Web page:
Before I start this review, I would just like to say this — what a name! James Donkey is one brand that has a distinct quirkiness few others can match. So what do donkeys and computer peripherals have in common? Nothing really, which is why James Donkey’s branding strategy is brilliant. The first time you hear that name, it’s very likely to stick in your head for a long time.
The James Donkey 619 featured in this review is one of few premium peripherals that the brand produces. It is a mechanical keyboard that features Gateron switches and customizable backlight modes and costs about $60 shipped.
- Mechanical keyboard with Gateron brown switches and 104 keys
- Aluminum and ABS plastic construction
- Braided detachable USB 2.0 cable
- 990g weight
- Manufacturer-claimed 50 million key stroke lifespan
- Customizable keys with programmable LED backlight
- Removable key caps
- Double-shot key cap manufacturing process ensures symbols/letters never fade
- Compatible with Windows XP / Vista / 7 / 8 / 10 and Mac OS
If you’re not already familiar with them, mechanical keyboards make use of mechanical switches instead of membrane switches which are typically found in most computer keyboards sold today. Mechanical keyboards cost significantly more than their membrane counterparts but they are significantly more durable and provide a smoother tactile feel.
In the days when personal computers were still novelty devices back in the 80s and 90s, mechanical keyboards were everywhere. In the late 90s and onwards, manufacturers started switching to membrane keyboards mainly as a means to reduce production costs and also to make keyboards less noisy and lighter.
However, the mechanical keyboard has made a comeback in recent years thanks to the demand for keyboards that feature better performance and durability. This demand comes from users that spend a lot of time with their computers typing or gaming. If you have several years of experience using cheap $20 membrane keyboards, you’d probably know by now that they don’t last. The typical lifespan of a cheap membrane keyboard is anywhere between 6 months and 2 years, depending on how much you use it.
Mechanical keyboards provide the durability and tactile feel that is unmatched by cheaper membrane keyboards and that’s why they’re the preferred choice of serious gamers and heavy computer users such as writers, journalists and bloggers.
Quality and Design
The 619 features a minimalist design and is available in black or white. Both versions have yellow accents, LED backlight and stands. Due to the compact and minimalist styling, there is nothing overly fanciful with the 619 but it still manages to exude an air of sophistication thanks to its “breathing” customizable backlights and fine details.
Unlike other keyboards that have a riot of dedicated media and special function buttons all over the place, the 619 has a rather utilitarian feel to it with only 3 status LED lights on the right for Caps Lock, Scroll Lock and Num Lock status. Its compact design also means it has a smaller than average footprint which is great for those who have limited space on their desks.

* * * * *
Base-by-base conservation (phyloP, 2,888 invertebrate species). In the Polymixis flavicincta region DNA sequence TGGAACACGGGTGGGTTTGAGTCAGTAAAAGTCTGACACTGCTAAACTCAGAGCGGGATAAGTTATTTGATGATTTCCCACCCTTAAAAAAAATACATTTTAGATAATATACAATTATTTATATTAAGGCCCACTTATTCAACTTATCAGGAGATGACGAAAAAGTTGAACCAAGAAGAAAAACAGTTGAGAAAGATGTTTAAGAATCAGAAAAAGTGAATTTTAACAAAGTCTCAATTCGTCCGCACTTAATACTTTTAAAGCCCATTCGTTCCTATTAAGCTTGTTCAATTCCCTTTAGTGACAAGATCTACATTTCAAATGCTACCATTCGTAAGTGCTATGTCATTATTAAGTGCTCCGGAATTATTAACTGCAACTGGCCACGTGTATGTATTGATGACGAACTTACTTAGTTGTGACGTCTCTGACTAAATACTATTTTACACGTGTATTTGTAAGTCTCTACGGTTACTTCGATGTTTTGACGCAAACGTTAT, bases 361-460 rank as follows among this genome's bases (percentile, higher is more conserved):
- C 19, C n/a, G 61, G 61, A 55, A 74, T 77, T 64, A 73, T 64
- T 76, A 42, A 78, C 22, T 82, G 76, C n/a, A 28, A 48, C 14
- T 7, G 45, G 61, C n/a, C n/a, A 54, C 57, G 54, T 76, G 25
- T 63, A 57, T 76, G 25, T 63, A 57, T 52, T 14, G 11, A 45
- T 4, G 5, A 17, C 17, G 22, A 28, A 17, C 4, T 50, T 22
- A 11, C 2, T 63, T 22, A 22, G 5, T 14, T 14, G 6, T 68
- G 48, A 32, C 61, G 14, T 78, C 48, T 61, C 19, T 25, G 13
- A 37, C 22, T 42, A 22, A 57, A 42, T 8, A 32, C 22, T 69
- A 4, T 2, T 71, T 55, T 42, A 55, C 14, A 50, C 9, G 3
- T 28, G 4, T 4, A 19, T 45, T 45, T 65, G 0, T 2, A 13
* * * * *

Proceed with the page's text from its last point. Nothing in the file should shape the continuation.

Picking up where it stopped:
The 619 is also available in a super compact version which excludes the number keypad on the right making for a narrower footprint.
The 70 inch USB cable is braided and detachable from the keyboard itself. The braiding ensures that the cable will last a long time and should it get damaged for some reason, it can always be replaced since it is detachable. This is a feature found only on premium keyboards.
The key caps are also replaceable and James Donkey includes a key cap puller with every 619. The key caps are made using double-shot molding which means the key cap legend (symbols and letters) and key cap itself are two separate parts. This prevents the legend from fading away after prolonged use — a problem you’ll commonly get with cheaper keyboards. I’ve been using my 619 for several months now and the legends are as clear and visible as when the keyboard was new. No signs of fading whatsoever.
Overall, the build quality of the 619 is very good and sturdy and there is hardly any creaking or signs of flimsiness.
Silky smooth key presses are the reason why you would want to splash some money on this keyboard apart from excellent durability. Typing on the 619 is a lot smoother when compared to membrane keyboards although it’s a bit loud. I use my 619 for gaming and work and it has never felt disappointing, especially the smoothness of its keys.
Thanks to the orange backlight, the legends on the keys can be seen clearly even in total darkness. The only issue I have with the legends are the special function keys (white legends) that are not illuminated by the backlight. These white legends are visible when there is light in the room but in total darkness or low light, you can hardly see them. James Donkey claims that the keys on the 619 have a lifespan of 50 million strokes which means each key should last for years even under heavy usage.
There is a minor issue I’ve experienced when using the 619 — occasionally, the keyboard would “disconnect” itself for reasons unknown. This isn’t a big problem since detaching and then reattaching the USB cable solves the problem.
The 619 was designed to be a plug-and-play keyboard so no driver is required when you plug into your computer. I have been using the 619 with a Windows 10 PC and have so far encountered no major software issues. However, some users have claimed that the keyboard does not come out of sleep mode on certain computers. This can be solved by updating the keyboard’s firmware.